• A reliable internet source. This can be a strong WiFi signal, or ethernet connection. 

    • A camera. The video for your program can come from multiple sources, including a cell phone, laptop, or desktop with webcam. 

    • Good lighting.  Good lighting directly correlates to better video quality during a program. A very clear overhead light or some lamps that you can find in your house or in your office to set up so that you have clear lighting

    • Good audio. Make sure that the microphone that your computer or phone has is close enough to the person delivering the program that the audience can hear them clearly. 

    5. A virtual sandbox for experimentation 

    Fort Ticonderoga uses both Facebook Live and pre recorded videos that we share on Facebook, Instagram, and YouTube, primarily. For Facebook Live, we created a private Facebook page for staff to be able to practice the process of going live, and for sharing feedback and tips. This was especially vital as we practiced going live while sharing PowerPoint presentations, or when testing out new locations where we weren’t sure of the internet quality. It takes the pressure off of making technical mistakes in front of a large audience. The team also develops a schedule every month for digital programming that is shared through the website and with media outlets. Each month the team revisits lessons learned from the previous month and can experiment with new ideas or refine existing ones.

    6. Be kind to yourself

    Expanding digital engagement can be hard. Fort Ticonderoga spent years prioritizing hands-on tactile experiences and shifting that to a screen was a difficult process. In-person programs don't necessarily directly translate to a virtual audience. There isn’t the same energy or real-time feedback from speaking to guests in a room with you. Take breaks, try to remain positive, and think about your end-user. Your virtual program can reach people who need museums now more than ever. You are doing a great job and you can do this!    

    Fort Ticonderoga’s approach isn’t simply digital or on-site – it’s an integration which will continue far into the future beyond the current constraints of the pandemic. In fact, a site visit is an extension of the digital engagement which has tremendously expanded this year. We see this moment in time as an opportunity to embrace new opportunities, learn new ways and methods to engage, and test concepts to better serve our audiences.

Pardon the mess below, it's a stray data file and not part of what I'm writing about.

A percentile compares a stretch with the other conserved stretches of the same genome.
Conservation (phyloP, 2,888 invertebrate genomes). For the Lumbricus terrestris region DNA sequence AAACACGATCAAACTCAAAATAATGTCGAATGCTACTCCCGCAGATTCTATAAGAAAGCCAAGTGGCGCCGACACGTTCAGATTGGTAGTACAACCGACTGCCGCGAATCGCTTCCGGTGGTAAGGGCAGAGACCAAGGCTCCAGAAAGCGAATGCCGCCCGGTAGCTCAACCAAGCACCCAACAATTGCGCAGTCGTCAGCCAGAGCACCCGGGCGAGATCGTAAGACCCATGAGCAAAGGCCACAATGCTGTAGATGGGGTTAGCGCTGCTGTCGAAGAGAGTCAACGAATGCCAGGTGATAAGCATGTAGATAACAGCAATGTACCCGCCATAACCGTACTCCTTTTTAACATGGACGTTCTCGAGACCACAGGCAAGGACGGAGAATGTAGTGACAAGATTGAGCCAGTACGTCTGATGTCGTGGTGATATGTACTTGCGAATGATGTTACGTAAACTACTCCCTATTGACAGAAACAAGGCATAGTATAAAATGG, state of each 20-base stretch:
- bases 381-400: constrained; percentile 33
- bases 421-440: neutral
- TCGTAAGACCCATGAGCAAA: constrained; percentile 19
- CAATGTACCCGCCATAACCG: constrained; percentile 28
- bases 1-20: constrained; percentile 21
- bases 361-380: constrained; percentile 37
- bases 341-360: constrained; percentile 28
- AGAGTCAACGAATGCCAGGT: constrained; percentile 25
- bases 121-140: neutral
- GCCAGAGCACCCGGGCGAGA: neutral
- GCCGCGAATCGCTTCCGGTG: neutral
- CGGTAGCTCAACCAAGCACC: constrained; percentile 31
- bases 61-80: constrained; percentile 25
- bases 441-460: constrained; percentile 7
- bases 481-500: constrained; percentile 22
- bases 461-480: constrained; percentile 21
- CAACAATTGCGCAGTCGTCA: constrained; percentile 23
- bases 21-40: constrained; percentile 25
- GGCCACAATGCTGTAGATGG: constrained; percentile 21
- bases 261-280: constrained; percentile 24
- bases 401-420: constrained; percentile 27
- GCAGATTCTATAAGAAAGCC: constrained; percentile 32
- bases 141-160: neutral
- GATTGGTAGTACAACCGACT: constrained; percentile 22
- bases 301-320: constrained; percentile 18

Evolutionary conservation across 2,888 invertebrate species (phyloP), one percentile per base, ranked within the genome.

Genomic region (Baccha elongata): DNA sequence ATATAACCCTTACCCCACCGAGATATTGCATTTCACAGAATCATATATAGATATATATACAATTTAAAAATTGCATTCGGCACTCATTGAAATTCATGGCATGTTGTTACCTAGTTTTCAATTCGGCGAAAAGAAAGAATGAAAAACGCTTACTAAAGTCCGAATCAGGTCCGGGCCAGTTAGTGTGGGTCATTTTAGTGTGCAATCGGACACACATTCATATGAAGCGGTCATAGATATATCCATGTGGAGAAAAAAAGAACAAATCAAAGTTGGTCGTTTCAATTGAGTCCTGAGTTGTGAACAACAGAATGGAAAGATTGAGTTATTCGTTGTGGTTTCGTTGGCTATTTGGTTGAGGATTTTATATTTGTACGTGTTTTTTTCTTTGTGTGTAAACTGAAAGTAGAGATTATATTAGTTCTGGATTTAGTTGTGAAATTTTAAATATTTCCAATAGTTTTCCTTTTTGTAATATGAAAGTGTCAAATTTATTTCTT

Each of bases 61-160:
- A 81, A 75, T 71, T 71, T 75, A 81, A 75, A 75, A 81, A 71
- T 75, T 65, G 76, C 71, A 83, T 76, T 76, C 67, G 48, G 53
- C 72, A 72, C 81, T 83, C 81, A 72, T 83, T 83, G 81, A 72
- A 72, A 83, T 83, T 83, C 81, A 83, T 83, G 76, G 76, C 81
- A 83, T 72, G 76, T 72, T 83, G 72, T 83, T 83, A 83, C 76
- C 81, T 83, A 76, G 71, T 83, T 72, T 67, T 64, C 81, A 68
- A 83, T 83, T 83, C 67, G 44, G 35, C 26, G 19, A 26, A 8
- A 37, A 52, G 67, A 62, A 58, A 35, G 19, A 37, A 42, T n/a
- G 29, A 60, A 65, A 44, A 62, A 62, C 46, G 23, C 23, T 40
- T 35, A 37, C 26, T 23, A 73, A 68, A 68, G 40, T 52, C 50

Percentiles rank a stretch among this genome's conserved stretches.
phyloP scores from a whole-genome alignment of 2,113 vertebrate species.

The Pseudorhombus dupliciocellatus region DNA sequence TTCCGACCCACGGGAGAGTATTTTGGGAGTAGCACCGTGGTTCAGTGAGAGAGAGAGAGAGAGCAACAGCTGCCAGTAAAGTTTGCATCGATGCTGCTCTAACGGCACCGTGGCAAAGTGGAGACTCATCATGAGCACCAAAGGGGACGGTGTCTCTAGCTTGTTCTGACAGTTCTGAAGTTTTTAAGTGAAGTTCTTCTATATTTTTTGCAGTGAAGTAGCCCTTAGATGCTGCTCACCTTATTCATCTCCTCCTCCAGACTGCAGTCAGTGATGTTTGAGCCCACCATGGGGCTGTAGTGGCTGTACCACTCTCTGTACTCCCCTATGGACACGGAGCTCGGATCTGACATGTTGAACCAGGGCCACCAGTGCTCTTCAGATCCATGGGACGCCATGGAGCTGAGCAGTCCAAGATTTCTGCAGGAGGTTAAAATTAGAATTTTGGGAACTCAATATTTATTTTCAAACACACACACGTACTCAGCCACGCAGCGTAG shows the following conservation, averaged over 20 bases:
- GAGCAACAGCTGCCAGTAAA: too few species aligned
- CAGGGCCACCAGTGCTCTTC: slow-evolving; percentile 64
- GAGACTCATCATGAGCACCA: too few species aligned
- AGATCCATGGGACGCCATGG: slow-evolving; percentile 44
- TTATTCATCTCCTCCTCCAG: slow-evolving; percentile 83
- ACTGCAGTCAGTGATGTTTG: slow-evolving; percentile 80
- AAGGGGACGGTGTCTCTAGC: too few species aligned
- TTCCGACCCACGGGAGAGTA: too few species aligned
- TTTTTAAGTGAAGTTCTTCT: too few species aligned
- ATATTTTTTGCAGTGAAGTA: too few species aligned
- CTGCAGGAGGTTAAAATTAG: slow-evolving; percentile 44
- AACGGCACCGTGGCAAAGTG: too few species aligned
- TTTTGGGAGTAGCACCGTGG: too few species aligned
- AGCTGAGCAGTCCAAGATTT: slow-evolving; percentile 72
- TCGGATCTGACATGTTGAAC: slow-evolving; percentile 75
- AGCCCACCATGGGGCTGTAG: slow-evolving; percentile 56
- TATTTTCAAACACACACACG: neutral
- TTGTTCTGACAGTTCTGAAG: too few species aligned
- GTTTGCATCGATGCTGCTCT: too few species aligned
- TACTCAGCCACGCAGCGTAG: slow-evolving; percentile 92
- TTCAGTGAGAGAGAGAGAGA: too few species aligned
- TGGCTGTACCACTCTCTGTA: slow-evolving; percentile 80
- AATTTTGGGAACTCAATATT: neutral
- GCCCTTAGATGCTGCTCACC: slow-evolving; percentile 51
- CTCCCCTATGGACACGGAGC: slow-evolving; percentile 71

For any questions about the Center for Digital History or the webinar, Fort Ticonderoga’s staff are available to assist.

    Miranda Peters, VP of Collections & Digital Production, mpeters@fort-ticonderoga.org

    Stuart Lilie, VP of Public History, slilie@fort-ticonderoga.org

    Matthew Keagle, Curator, mkeagle@fort-ticonderoga.org

    Rich Strum, Director of Academic Programs, rstrum@fort-ticonderoga.org

    Kaitlin Long, Museum Education Coordinator & Fife Major, klong@fort-ticonderoga.org 

    The “From Fort to Screen” webinar was made possible through the National Endowment for the Humanities CARES Act grant. 

  • February 23, 2021 9:52 AM | Megan Eves (Administrator)

    Located on Albany’s South Pearl Street, Historic Cherry Hill is a 1787 wood-frame structure that was home to five generations of the Van Rensselaer family. Its last resident, Emily Rankin, bequeathed her house and its thousands of artifacts and documents that spanned three centuries to “the people of New York State.” The house opened as a museum in 1964, a year after her death. For the past twelve years the site has undergone an extensive $2 million restoration to preserve the historical structure and is now undertaking a NEH CARES Act grant funded project to digitize and interpret more inclusive stories of underrepresented narratives and perspectives. 

    Historic Cherry Hill, photo courtesy of Discover Albany

    Structural Issues

    Staff began seeing evidence of facilities deterioration in the 1990s and brought in a structural engineer to help with the assessment. The engineer discovered that while the house was likely designed to hold about 30 pounds per square foot in the attic space, it was now holding an excess of 100 pounds per square foot. The weight was coming from the 70,000 collection items stored on-site that were threatening the museum’s largest artifact, the house itself. To save the house, the engineer recommended relocating the collection to another structure. 

    Historic Cherry Hill under restoration. Photo courtesy of Historic Cherry Hill

    “We’re a tiny museum, so the idea on how to accomplish this was a bit mind blowing,” said Deboarah Emmons-Andarawis, Historic Cherry Hill Director. “But the staff and board were on board and were able to raise the fund needed to build a collections center that opened in 2003.” 

    The Edward Frisbee Center for Collections and Research is a 3,500 square foot state of the art facility with environmental controls. Historic Cherry Hill received IMLS funds to improve the management of and access to collections by upgrading the museums’ collections database. With the move of museums’ historical objects, manuscripts, textiles, books, and photographs into this new space, both physical and digitally accessibility for staff and researchers became a possibility. “Once the Center was opened and the work of moving collections over to that new space began, it opened up new opportunities to make our collection accessible to students and researchers that wasn’t possible. Once most of the collections were moved out of the attic, it was at that point that we were able to consider undertaking how we fix this [the house]. It’s been a decade in the making.”